Earlier this summer, Docker presented at Cloud Field Day 1 (CFD1) on some of their current technology and upcoming enhancements. (See the video’s here).
As you probably recall, Docker is an implementation of Linux containers which is a way of packaging applications into micro-services that can be built, ship and run across onprem, private and public cloud infrastructure.
Docker containers and Docker Engine
Docker containers combine a base OS image, plus whatever other binaries are needed to run a micro-service into a container which runs ontop of a Docker Engine. Containers can then be run as a single instance or multiple instances on a Docker Engine.
Containers are not VMs, they have a fundamentally different architecture. For instance,
- A VM includes a full OS and App software, it often takes several minutes to boot up and there is a hypervisor underneath it that emulates hardware and other critical services needed to run a VM. But there is no underlying standard OS under the VM layer.
- A Docker container relies on shared OS resources, which allows for a lighter weight application package using shared resources, which means that instantiation/booting up is much faster, there is no Hypervisor, but a container can run under Linux, Windows or Mac OSs, and containers provide for full stack portability.
In the Docker Hub (srepository for Docker containers) one can find a WordPress container that contains the whole LAMP + WordPress stack in a single container. To run WordPress you would also need a MySQL or compatible database and there’s a MySQL machine container that can be used. You could easily run both the WordPress/LAMP container and the MySQL container in the same Docker Engine, connect the two together and connect the LAMP+Wordpress container to the Internet to fire up a WordPress blog site.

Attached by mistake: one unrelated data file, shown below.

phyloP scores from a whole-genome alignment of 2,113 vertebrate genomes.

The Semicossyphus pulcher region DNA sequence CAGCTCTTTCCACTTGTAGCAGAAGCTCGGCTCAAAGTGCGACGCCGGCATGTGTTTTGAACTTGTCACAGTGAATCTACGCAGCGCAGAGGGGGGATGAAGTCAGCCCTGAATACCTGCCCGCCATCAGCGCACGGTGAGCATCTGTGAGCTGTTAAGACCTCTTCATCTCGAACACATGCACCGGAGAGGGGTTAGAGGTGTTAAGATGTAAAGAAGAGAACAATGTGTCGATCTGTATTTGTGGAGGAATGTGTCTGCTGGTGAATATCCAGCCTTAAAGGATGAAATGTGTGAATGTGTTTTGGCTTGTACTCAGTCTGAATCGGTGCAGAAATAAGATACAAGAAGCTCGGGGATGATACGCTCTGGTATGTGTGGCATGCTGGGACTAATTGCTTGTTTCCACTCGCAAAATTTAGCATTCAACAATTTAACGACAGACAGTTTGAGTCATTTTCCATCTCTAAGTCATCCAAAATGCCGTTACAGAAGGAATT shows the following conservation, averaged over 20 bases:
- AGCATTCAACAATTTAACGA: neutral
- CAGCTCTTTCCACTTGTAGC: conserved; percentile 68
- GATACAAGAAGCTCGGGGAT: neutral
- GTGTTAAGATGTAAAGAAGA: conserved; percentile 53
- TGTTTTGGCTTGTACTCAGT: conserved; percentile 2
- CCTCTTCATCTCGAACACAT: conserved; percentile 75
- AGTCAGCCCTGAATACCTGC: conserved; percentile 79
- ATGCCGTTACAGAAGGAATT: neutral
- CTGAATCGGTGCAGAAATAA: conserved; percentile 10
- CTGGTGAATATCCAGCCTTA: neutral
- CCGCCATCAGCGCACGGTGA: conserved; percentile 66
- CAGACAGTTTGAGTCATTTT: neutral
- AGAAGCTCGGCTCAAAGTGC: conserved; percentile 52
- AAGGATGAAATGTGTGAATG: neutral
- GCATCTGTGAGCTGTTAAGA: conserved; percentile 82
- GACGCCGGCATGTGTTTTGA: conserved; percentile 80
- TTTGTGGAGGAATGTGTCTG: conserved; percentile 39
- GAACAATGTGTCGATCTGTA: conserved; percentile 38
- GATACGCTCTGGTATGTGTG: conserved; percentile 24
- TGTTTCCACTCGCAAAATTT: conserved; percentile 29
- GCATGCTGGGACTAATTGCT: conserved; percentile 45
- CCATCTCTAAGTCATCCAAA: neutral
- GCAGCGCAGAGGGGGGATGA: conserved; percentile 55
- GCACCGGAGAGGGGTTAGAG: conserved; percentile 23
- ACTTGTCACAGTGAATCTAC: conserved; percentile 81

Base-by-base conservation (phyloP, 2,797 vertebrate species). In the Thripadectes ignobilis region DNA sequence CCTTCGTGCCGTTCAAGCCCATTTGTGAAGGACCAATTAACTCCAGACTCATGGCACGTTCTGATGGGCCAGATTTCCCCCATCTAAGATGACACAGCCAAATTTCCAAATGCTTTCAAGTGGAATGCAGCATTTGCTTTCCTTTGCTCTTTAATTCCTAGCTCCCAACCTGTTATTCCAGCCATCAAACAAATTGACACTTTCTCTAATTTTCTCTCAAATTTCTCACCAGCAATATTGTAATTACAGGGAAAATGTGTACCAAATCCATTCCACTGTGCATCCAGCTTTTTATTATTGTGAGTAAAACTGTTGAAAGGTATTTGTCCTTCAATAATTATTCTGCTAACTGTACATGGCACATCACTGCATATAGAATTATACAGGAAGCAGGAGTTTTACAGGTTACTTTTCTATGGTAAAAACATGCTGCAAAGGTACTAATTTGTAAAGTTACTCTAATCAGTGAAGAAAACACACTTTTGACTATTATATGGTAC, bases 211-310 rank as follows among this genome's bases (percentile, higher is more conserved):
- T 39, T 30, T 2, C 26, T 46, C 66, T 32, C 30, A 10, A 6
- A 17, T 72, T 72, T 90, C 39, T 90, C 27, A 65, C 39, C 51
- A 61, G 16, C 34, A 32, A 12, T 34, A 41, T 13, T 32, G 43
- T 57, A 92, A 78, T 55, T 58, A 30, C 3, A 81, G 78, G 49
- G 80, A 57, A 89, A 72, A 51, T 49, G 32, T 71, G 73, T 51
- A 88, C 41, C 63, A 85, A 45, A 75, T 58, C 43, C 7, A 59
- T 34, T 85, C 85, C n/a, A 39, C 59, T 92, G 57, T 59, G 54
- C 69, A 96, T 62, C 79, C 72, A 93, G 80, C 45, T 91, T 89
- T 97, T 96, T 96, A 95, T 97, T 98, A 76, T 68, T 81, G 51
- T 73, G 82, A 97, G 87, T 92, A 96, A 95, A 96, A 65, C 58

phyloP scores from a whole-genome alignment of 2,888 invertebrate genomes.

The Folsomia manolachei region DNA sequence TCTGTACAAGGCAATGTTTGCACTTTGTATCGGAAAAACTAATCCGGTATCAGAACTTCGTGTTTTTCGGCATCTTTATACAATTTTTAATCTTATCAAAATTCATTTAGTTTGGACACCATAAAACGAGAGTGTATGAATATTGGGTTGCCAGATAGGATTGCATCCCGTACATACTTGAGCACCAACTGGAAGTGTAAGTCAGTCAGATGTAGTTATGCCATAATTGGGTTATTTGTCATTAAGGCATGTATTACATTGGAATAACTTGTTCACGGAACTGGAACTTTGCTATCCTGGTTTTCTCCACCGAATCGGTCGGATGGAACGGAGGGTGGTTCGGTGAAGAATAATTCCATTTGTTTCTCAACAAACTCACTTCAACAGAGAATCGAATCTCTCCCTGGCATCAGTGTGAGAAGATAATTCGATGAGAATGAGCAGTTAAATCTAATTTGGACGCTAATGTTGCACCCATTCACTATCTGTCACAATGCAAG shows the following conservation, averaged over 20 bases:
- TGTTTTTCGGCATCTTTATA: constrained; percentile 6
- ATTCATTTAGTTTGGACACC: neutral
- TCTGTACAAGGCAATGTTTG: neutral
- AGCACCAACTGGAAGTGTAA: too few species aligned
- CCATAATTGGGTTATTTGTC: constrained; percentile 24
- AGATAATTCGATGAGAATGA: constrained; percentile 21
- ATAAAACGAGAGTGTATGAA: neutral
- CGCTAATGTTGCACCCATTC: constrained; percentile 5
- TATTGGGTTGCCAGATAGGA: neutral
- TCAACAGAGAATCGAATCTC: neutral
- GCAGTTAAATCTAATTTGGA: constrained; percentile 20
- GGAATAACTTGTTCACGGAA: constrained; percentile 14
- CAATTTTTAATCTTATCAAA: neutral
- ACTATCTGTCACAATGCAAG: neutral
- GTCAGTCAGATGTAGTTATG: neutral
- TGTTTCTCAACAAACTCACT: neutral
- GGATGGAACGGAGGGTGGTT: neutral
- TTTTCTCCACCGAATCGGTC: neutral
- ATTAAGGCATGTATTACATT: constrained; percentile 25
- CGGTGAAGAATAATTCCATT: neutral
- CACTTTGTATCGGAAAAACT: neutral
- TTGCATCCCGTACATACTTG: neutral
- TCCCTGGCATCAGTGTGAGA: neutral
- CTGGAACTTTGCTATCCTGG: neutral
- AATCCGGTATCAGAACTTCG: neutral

Docker compared VMs to houses and containers to apartments. Docker Engines can run as a VM or on bare metal hardware.
Running Docker containers on desktop, servers and in the cloud
If you want to experiment with Docker, you can download Docker for Mac or Docker for Windows which can be used install and run a native Docker engine on your desktop.
Windows Server also supports native Docker containers. In VMware one can run Docker containers under vSphere Integrated Containers which supplies Docker API endpoints as standard ESX VMs or you can run Docker containers under Project Photon which is a streamlined, non-ESX hypervisor that also supplies Docker API endpoints.
You can run Docker containers in AWS and Azure as well that integrates with each public cloud’s compute, network and storage services.
So you have your Docker engine running, with multiple containers sharing resources and to create an application but your out of compute, storage or networking power on your engine and need to bring on another server or two. What do you do? With Docker 1.12, you can now use Docker Swarm, which supports multiple Docker Engines.
With Docker Swarm, you have management nodes and worker nodes. Management nodes provide HA services for Docker containers which runs across multiple worker nodes. Worker nodes run Docker Engines with multiple containers.
Docker Swarms orchestrates the operation of multiple Docker Engines running Docker Services.